So you’ve started your new hot business, that’s going to smash the competition and take over the world, but you need business credit to do so. Well, you’ll need to make sure your business credit score is good enough to qualify, easier said than done for new business.

Business credit score
Photo credit: www.LendingMemo.com

What is Paydex?

There are several measures of a business’ creditworthiness, but the one most commonly used by banks for commercial lending is Dun & Bradstreet’s Paydex score.

It works a little like a FICO number for businesses, but instead of being a number out of 800, it is from 1-100, representing the likelihood of the business being able to pay its bills in the next 80 days.

Unlike FICO, which has several contributing factors, Paydex is calculated solely from payment activity. Pay your bills on time, or even early, and your score increases; pay them late and it falls.

Here’s D&B’s official definition:

“The PAYDEX® Score is D&B’s unique dollar-weighted numerical indicator of how a firm paid its bills over the past year, based on trade experiences reported to D&B by various vendors. The D&B PAYDEX Score ranges from 1 to 100, with higher scores indicating better payment performance.”

How is it calculated?

A score of 80 is given to any business deemed to pay its bills on time.

D&B then take all payments made by a business and produce an estimate of the number of days overdue a business is expected to be overdue with a payment (a minimum of 4 payment reports are required before D&B will estimate this).

This is halved and taken of the baseline 80 ‘on time’ score to produce the paydex for the business.

So, for example, a business which is expected by D&B to be 20 days overdue on its payments on average, would have a score of 70 (80 less half of 20).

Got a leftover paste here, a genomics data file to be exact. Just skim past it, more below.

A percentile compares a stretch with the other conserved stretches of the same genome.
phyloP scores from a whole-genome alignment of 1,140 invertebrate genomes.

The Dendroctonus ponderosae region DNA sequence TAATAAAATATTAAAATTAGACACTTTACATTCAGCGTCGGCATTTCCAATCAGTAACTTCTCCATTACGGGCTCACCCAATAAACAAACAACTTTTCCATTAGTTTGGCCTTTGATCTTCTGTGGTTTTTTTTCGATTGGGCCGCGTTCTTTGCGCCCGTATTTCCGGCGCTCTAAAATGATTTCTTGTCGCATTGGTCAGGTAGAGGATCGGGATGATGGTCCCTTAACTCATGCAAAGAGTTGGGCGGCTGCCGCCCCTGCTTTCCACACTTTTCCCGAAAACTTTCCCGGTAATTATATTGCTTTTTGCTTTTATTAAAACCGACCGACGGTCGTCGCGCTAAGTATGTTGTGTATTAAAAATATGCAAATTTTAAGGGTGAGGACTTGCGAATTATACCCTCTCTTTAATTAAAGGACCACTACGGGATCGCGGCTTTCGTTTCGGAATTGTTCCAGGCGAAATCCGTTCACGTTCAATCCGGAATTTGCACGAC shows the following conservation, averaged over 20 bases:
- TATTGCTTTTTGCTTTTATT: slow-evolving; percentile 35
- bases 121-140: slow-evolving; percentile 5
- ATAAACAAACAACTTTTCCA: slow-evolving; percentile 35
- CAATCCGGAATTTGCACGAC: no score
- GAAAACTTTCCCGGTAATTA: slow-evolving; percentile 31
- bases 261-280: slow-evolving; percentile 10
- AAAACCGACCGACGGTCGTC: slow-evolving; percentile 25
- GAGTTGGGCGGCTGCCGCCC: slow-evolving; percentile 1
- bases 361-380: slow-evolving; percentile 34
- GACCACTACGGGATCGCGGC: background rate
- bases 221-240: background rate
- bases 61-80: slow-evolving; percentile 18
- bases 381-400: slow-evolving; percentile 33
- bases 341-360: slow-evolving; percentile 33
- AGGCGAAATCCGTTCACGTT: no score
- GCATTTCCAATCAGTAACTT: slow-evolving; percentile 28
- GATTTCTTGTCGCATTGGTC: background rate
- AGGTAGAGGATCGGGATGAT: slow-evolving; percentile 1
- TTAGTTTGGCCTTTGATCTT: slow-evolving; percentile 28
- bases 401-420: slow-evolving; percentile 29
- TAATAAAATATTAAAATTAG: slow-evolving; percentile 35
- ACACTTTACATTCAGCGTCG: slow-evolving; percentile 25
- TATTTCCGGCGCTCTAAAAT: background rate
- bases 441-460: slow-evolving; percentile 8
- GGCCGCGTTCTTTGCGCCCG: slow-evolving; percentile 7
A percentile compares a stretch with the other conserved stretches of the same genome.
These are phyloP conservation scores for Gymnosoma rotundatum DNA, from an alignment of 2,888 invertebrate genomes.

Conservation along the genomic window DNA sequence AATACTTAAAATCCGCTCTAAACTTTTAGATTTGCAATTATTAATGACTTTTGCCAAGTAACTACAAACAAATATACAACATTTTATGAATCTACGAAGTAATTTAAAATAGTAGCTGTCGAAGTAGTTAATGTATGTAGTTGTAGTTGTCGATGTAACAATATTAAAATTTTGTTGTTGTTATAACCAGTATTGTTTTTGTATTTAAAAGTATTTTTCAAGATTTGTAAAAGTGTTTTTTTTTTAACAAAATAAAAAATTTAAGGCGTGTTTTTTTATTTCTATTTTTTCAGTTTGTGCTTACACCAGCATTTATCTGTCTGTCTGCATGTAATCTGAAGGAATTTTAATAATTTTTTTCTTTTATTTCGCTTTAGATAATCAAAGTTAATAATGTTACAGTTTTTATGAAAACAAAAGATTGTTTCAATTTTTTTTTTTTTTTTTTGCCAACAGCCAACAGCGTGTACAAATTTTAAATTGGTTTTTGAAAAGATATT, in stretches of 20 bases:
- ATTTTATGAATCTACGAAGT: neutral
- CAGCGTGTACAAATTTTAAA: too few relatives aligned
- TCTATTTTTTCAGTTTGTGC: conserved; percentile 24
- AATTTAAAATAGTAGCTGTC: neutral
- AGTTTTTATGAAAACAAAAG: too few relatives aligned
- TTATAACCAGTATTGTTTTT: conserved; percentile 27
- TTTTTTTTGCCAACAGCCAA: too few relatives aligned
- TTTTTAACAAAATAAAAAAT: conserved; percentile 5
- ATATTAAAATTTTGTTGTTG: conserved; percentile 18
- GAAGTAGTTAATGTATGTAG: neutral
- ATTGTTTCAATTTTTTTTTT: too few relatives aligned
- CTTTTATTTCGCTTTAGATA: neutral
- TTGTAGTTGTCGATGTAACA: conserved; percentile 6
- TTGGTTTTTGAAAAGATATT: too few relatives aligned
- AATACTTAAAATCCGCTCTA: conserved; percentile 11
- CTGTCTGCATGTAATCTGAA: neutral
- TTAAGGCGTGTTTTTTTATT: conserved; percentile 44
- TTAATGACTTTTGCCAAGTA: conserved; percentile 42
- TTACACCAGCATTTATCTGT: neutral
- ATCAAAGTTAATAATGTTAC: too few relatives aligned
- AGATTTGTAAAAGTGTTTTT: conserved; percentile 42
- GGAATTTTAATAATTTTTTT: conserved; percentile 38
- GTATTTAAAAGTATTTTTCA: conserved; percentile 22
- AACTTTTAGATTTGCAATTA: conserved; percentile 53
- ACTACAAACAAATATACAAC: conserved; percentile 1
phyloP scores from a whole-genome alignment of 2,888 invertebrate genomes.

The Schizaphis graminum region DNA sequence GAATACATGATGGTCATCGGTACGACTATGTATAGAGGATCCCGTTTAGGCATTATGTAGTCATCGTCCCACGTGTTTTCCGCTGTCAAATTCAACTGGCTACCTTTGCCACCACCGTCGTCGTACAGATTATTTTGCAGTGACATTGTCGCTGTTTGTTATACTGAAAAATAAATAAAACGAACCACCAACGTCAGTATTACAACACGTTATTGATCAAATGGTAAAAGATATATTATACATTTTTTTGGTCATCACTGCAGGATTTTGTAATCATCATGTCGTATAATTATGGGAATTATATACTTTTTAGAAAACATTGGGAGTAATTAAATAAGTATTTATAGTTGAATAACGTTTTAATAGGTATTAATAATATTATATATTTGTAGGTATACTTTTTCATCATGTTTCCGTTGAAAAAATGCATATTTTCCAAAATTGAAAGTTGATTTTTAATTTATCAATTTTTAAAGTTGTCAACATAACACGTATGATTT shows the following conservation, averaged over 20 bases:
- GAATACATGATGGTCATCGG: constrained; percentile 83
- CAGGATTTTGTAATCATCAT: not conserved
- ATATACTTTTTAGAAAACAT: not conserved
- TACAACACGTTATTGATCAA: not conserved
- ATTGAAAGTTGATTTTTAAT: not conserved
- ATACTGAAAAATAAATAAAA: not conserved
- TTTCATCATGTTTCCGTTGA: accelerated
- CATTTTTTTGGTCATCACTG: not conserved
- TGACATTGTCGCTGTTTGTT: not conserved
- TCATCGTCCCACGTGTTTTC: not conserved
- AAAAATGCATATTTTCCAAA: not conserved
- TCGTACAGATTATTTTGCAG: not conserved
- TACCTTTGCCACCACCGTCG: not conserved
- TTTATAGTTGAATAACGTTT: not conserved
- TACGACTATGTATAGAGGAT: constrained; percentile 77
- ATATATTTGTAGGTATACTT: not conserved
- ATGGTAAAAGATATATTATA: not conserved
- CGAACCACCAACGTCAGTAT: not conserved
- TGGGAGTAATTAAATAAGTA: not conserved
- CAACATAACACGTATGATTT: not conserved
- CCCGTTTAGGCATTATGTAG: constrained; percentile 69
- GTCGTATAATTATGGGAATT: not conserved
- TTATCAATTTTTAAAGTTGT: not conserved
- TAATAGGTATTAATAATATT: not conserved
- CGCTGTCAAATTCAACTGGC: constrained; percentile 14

Paydex score interpretation
© D&B

Interpreting the Paydex

By working the above calculation the other way round, we can see what D&B believes a business’s payment performance to be.

If, for example, you are about to do business with a company with a paydex score of 60, you know that D&B expect that you’ll have to wait for you money 40 days after it is due (as 80 minus half of 40 is 60).

For this reason, banks and suppliers like to see a paydex score of 75+ (preferable above 80), meaning that on average a business pays its bills on time.

Improving your score

Now that we know how Paydex is calculated, we can work out how to improve it. Here are some ideas:

1. Pay bills on time

This is obvious, but often overlooked by cashflow aware businesses paying bills as late as possible for cashflow reasons.

2. Pay bills early

This is less obvious, but paying bills early helps your paydex score. Early payments are actually taken to be ‘negative’ overdue payments; ie they reduce the number of days your business is expected to pay their bills, and hence improve its paydex score.

3. Make sure all payments are recorded by D&B

Payments are only recorded by D&B if reported by the supplier. Whilst this is automatic for most large vendors, there is no guarantee. Hence important Paydex improving information may not be included in your score.

There are several options to a small business. The easiest, but costliest, is to pay for D&B Credibility to report payments on your behalf. For a monthly fee they will report payments on your behalf and allow you to more proactively manage your score.

4. Open lots of supplier accounts

This is particularly useful for new businesses who often struggle to obtain credit due to not having the required 4 payment reports with D&B to obtain a Paydex score.

For stationery suppliers such as Staples and Officemax will allow small credit accounts to be set up by new businesses. Set up these accounts, buy some stuff and pay the bill on time or, even better, early.

Conclusion

Knowing your Paydex store, understanding how it is calculated and then acting to improve it are vital for a new business, especially, if it wants to obtain credit.

Follow the above tips and you’ll be well on your way to taking over the world as planned…

About the Author: Chris Young is the owner of Epsilon Business Credit (http://www.epsilonbusinesscredit.com) a site devoted to small business funding. He has 20 years financial experience in the online and technology space, lately as a CFO, and hence has a particular interest in financing new technology and other start ups.

Contact: c.young [at] epsilonbusinesscredit.com